Is it any wonder then that these cultures are nomadic? The usual pattern is that when some inner potential is split off from and repressed—when one disidentifies with it—that one begins acting it out in the external world. So we find that the inner potential for spiritual journeying and growing is acted out in patriarchal cultures in the form of nomadic wandering. The direct relationship with Spirit, with Father, which characterizes the hunter-gatherer, is repressed in patriarchal cultures; and Spirit and Father are projected outside of oneself where one must now seek to enter into a relationship with It.
In later centuries, nomadic wandering became nomadic invading and conquering, and ultimately imperialism. In all of these an inner journey into the self is replaced by a desire to extend one’s ego boundaries outward over greater and greater expanses of territory. The amount of territory gathered outside is equivalent to the amount relinquished inside, for what one doesn’t know inside one fears. And what one fears, one wishes to control and subjugate. So the fears of inner forces motivate the expansion outward; one projects one’s inner “unknowns” onto the vast unknown outside oneself, in the physical world of land and people, of geography and society. “What does it profit a man to gain the world and lose his soul?” is instead: One gains the world in the exact proportion to that which a man has relinquished his soul. (See Enlightenment Lobotomies – White Color Slavery… in Culture War, Class War)
Thus, in patriarchal cultures there are religions which seek to relate to and appease gods which represent their forgotten and repressed inner potentials of fate, destiny, spiritual growth, and adventure—their inner “fire.” The fire or light that one has dimmed within is sought without; one cannot help but do so. Since one cuts oneself off from one’s core creative and authentic decision-making center one feels oneself in the hands of a whimsical fate that is outside of oneself . . . and that is called Father and God, and is that which one must seek to appease.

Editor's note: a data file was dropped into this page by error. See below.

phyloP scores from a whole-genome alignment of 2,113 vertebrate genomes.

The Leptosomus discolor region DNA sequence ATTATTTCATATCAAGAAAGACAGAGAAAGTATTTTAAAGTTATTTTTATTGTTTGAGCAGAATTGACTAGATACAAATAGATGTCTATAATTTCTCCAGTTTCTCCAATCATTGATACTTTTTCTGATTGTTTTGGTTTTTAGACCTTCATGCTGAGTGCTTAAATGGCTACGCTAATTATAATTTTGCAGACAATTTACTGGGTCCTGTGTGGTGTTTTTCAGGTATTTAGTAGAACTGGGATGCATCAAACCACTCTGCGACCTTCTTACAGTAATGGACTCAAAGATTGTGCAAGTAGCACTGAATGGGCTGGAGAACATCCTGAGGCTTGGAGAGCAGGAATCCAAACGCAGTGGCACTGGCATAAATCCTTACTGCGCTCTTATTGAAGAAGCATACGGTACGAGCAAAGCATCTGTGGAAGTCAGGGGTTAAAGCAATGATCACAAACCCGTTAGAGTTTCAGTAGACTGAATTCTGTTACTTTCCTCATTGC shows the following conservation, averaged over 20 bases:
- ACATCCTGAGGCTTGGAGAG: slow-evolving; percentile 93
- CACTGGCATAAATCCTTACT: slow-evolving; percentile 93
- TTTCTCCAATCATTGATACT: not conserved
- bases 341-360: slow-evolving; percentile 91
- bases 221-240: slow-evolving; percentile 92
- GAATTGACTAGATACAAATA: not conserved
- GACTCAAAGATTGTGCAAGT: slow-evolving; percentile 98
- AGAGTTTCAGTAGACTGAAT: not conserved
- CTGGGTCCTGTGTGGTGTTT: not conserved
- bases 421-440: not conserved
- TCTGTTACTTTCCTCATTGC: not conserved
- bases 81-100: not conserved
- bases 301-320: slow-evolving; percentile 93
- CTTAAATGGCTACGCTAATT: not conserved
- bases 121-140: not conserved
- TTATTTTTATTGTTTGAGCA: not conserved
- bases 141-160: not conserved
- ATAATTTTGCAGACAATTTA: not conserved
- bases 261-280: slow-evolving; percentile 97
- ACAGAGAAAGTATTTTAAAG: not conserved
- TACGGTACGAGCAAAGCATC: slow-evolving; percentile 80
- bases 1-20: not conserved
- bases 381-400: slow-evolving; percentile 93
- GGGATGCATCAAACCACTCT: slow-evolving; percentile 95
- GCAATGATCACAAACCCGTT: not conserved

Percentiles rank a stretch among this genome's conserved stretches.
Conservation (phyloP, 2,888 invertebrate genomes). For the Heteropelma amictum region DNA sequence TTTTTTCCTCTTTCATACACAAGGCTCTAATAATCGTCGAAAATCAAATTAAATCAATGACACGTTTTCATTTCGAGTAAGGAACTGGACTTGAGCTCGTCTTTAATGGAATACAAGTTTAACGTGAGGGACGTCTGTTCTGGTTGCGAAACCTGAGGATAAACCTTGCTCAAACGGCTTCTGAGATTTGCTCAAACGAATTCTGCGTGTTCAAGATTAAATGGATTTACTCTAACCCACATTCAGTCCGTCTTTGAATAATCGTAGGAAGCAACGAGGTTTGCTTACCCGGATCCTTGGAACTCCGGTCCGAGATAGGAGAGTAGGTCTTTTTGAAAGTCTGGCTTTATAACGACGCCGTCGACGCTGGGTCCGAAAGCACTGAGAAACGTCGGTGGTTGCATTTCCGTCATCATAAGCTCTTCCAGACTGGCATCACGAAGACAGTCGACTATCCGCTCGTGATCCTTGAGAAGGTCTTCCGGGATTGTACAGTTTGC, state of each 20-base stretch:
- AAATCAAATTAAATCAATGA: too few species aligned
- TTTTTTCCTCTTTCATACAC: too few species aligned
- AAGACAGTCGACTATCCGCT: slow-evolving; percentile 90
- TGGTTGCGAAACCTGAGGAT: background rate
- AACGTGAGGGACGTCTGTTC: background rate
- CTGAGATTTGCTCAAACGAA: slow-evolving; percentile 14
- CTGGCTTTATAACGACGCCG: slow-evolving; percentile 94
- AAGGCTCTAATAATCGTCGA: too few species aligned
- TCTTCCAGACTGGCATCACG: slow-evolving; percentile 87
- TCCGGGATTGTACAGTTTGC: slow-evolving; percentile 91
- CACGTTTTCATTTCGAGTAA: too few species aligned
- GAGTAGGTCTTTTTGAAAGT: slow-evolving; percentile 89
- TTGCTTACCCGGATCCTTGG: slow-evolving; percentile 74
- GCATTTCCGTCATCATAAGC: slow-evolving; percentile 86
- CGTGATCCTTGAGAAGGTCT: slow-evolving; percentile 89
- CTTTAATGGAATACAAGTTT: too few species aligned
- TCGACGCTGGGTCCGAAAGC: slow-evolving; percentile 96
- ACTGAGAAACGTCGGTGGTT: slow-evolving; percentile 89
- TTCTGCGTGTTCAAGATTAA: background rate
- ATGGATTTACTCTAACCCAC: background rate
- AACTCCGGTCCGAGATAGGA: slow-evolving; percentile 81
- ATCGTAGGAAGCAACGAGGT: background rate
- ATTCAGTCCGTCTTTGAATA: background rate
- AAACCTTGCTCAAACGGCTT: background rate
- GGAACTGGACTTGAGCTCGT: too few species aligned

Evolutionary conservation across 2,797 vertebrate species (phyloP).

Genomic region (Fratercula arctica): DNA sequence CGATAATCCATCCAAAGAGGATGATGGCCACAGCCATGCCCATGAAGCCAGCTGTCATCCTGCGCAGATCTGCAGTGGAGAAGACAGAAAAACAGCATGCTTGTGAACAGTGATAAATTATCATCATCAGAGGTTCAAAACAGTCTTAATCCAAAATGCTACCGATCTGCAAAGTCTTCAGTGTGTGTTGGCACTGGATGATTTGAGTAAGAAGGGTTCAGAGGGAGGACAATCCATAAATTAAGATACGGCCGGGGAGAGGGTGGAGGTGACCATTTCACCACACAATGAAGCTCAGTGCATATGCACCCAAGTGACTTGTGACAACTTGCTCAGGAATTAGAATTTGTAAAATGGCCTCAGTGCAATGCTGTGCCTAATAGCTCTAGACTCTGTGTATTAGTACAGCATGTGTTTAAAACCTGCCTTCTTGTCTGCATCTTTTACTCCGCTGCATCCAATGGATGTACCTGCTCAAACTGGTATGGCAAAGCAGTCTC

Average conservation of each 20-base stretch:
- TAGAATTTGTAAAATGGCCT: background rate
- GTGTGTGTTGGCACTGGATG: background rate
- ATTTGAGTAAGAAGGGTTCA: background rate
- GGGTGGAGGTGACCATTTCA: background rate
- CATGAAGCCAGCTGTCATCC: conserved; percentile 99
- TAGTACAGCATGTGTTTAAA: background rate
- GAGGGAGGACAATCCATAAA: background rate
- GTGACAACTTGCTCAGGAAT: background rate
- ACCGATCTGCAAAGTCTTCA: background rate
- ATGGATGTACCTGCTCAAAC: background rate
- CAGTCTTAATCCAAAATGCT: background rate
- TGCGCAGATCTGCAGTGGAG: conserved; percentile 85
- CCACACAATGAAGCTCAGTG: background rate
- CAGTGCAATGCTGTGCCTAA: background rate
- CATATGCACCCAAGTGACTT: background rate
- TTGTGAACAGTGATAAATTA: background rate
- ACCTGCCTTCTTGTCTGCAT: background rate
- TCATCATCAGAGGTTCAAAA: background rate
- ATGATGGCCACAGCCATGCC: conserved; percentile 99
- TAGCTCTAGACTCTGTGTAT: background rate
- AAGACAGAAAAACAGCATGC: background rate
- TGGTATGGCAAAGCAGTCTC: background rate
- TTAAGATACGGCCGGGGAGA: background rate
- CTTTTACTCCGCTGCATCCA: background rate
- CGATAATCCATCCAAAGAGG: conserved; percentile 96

Summary, Ritual as Symbolic Obfuscation and Addiction to Control
So the pattern is the same in both matriarchal and patriarchal cultures. It is the same pattern of disidentifying with some inner potential, repressing it, being forced to act it out symbolically in the outside world, projecting it outside of oneself as an external force or power, and then seeking to enter into a symbolic relationship with it wherein one can hope to have some indirect control over it since one has lost one’s direct relationship with it. And the reason for doing all this, in either case, is the same: It is fear, mistrust of the Universe, in either the Universe’s maternal or paternal aspects … or, of course, both.
The patriarchal person is fearful of the spiritual forces within him- or herself. Hence she or he disidentifies with them and projects them outside of him- or herself where they must be related to symbolically. The matriarchal person mistrusts the Natural world and disidentifies with It, and with the physical body which is a part of It, in an attempt to control It. In doing so, these natural forces are projected outside of oneself where they can then only be related to symbolically.
In either case, it is this attempt to control something symbolically, indirectly that is the basis of ritual. In both cases ritual is a poor substitute for the real potential of identifying with and acting in accord with that reality. And in each instance, the tragedy is that the indirect attempt pre-empts and thus makes impossible the true relationship and true accord, the at-one-ment, that could otherwise be.
Continue with Ritual As Shadow, Part Four: Ritual Is Hardly Transformation … In Actuality, We “Die” to Our Real Self and Are Remade Into Something Society Can Use
Return to Ritual As Shadow: Magic, Ritual, and Superstition Occur with the Beginnings of Ego and the Agrarian Desire to Control Nature — the Matriarchal Consciousness